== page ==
The Latest Casualty of Liberalism: California’s Pension Funds

Thanks to former Liberal Democrat Governor Jerry Brown, who signed the Dill Act in 1978 which gave public unions collective bargaining rights, California’s pensions are grossly underfunded.  In the case of the teachers’ pension fund, California has resorted to firing current teachers in order to pay for those who have long retired.  While state residents will again be forced to pay for the pension differences, its current and future students who will pay the most by way of larger classrooms and less funding.

Governor Brown – who is currently the Attorney General and running for Governor again – is like the Jimmy Carter of California in that his short-sighted, detrimental policies continue to negatively affect the Golden State long after his exit.

From Jane Jamison in the American Thinker:

California is the nation’s shameful example of what happens when Democrats influenced by big-government labor rule the statehouse for forty years.With 12.5% unemployment (up from 4.5% a mere three years ago) and a “recognized” budget deficit of $21 billion, California has just found that out it is in much, much more financial trouble than anyone, especially a Democrat, really wants to admit.

California’s governor Schwarzenegger commissioned a study by Stanford University, which has found that California’s three public employee pension funds (The California Public Employees’ Retirement System [CalPERS], California State Teachers’ Retirement System [CalSTRS], and University of California Retirement System [UCRS]) lost $109.7 billion in portfolio value in one year (June ’08 to June ’09) and are currently in shortfall of “more than half a trillion dollars.”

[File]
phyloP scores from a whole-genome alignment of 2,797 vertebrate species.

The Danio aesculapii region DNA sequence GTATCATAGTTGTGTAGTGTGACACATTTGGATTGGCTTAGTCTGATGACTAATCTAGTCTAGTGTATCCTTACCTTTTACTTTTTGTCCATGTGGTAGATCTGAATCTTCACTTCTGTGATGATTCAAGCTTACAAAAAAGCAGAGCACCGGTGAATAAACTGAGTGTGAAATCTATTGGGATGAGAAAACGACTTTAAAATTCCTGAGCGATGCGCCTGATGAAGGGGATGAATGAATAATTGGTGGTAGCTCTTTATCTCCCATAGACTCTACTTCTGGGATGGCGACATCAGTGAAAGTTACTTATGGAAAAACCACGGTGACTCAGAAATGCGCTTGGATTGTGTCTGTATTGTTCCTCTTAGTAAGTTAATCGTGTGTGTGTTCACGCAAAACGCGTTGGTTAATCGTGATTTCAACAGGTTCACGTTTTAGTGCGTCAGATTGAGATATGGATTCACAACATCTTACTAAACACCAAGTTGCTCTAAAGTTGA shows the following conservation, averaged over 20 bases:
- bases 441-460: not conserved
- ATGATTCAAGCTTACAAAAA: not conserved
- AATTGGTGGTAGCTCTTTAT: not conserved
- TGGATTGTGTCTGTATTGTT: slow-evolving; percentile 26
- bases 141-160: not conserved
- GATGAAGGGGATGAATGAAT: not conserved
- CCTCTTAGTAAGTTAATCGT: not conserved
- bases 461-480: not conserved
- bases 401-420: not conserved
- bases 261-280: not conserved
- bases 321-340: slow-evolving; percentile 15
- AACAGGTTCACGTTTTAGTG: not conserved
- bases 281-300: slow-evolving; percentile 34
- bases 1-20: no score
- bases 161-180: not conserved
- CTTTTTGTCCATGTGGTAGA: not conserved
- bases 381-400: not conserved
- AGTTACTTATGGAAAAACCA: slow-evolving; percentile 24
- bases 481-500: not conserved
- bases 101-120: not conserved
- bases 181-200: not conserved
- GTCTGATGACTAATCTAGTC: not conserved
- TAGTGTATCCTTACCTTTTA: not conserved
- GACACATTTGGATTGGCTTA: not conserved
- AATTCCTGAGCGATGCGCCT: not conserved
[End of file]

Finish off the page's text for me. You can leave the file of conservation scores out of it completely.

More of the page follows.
By law, California taxpayers are required to pay the public employees’ pensions shortfalls that may occur. Local governments cannot “print money” as the federal government does to cover budget deficits.

What should have been considered a huge scandal in the state pension fund system in the past year got little attention but is more pertinent now: The two largest plans, CalPERS and CalSTRS, were reportedly near bankruptcy in 2009 after it was learned the funds had lost from 25%-41% of their value due to risky investments in real estate and the stock market. Former employees of the state plans were accused in January of getting huge fees to direct pension investments to certain banks or ventures.